Sepsis is much deadlier than once believed, according to a new Lancet study by more than a dozen researchers, NPR Shots reports.
The blood poisoning occurs when the body "overreacts to an infection," bringing on multiple organ failure.
But an underlying condition—like cancer—is typically listed as the cause of death even when sepsis was ultimately the killer.
2 dozen researchers from the University of Pittsburgh, University of Washington and elsewhere found:
- Sepsis is responsible for some 20% of all deaths worldwide—and that’s likely a low estimate.
- In 2017, 85% of sepsis cases occurred in low- or middle-income countries; over 40% were children under 5.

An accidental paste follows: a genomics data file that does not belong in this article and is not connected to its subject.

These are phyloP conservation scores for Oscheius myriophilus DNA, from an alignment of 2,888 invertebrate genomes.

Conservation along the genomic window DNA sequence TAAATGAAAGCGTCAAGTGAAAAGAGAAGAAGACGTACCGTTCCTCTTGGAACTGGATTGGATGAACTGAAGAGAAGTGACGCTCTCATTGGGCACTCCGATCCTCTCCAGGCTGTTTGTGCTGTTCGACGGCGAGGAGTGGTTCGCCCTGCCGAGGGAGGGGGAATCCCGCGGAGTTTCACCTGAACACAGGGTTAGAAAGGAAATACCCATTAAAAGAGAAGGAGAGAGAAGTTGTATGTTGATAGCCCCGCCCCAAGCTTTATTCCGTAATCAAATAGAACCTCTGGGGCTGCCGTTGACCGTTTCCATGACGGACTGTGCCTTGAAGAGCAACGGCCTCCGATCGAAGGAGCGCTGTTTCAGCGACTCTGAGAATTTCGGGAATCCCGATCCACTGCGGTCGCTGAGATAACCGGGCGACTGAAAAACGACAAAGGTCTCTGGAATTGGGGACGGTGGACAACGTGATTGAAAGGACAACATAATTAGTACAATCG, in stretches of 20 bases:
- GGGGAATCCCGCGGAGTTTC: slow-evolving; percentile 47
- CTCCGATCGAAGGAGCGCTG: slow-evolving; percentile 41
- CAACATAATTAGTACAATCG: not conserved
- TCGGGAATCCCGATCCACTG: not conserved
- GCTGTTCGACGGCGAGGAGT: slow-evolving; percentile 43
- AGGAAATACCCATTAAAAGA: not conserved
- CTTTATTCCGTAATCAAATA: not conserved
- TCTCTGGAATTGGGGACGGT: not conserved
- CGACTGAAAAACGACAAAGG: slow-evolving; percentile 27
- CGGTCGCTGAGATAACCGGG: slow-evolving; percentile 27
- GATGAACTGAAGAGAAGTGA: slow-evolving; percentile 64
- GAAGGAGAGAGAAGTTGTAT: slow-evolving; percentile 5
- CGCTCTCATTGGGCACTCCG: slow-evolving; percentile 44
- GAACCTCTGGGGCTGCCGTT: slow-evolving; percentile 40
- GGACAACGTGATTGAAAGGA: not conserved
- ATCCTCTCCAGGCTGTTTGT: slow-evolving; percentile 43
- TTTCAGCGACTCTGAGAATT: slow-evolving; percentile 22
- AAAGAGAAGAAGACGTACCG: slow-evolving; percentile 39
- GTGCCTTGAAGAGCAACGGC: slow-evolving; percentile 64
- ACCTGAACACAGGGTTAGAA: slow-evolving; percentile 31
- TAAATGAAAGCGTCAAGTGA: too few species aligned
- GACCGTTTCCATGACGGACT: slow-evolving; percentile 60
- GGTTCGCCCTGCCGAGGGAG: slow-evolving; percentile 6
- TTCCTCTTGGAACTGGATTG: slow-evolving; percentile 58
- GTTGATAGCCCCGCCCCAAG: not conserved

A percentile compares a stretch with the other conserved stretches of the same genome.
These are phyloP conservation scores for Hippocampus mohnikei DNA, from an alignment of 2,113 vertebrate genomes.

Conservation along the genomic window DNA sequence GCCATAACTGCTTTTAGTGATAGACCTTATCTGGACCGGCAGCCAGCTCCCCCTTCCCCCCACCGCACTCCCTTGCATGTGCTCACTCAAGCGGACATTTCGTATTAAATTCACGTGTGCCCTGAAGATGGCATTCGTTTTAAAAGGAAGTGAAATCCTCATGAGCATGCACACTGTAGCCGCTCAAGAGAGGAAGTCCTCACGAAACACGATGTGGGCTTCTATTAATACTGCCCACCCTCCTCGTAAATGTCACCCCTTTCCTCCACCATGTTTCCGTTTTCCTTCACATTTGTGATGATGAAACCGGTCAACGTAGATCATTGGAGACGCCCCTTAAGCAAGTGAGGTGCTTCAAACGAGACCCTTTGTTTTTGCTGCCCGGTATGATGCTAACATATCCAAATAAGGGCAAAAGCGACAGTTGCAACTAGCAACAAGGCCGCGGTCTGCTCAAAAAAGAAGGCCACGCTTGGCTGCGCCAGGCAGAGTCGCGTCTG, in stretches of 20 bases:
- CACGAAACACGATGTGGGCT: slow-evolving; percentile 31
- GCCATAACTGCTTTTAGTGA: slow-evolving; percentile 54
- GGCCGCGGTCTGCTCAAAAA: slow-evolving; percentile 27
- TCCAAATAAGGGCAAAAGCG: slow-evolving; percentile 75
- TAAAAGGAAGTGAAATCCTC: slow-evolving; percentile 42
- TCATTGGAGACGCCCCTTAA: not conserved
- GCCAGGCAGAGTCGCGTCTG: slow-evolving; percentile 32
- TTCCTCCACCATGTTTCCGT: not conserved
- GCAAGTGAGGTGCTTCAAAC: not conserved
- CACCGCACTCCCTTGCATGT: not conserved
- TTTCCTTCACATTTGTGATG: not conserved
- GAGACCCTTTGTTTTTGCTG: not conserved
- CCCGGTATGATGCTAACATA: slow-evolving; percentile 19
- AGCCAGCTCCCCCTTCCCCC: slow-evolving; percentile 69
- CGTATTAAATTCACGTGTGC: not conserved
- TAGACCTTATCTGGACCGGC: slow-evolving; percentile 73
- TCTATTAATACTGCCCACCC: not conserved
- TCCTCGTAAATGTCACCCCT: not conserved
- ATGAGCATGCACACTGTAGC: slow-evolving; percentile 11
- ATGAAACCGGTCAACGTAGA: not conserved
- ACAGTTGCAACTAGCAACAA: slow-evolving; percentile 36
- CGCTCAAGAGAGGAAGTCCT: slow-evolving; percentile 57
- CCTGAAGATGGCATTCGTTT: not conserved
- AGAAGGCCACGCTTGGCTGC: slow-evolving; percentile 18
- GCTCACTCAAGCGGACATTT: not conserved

- Sepsis is the top killer of US hospital patients.
A possible bright spot: The sepsis death rate has halved since 1990 (though other studies have found an increase).
Stopping sepsis means improving sanitation, preventing hospital-acquired infections, and persuading elected officials to prioritize the issue, ScienceDaily reports.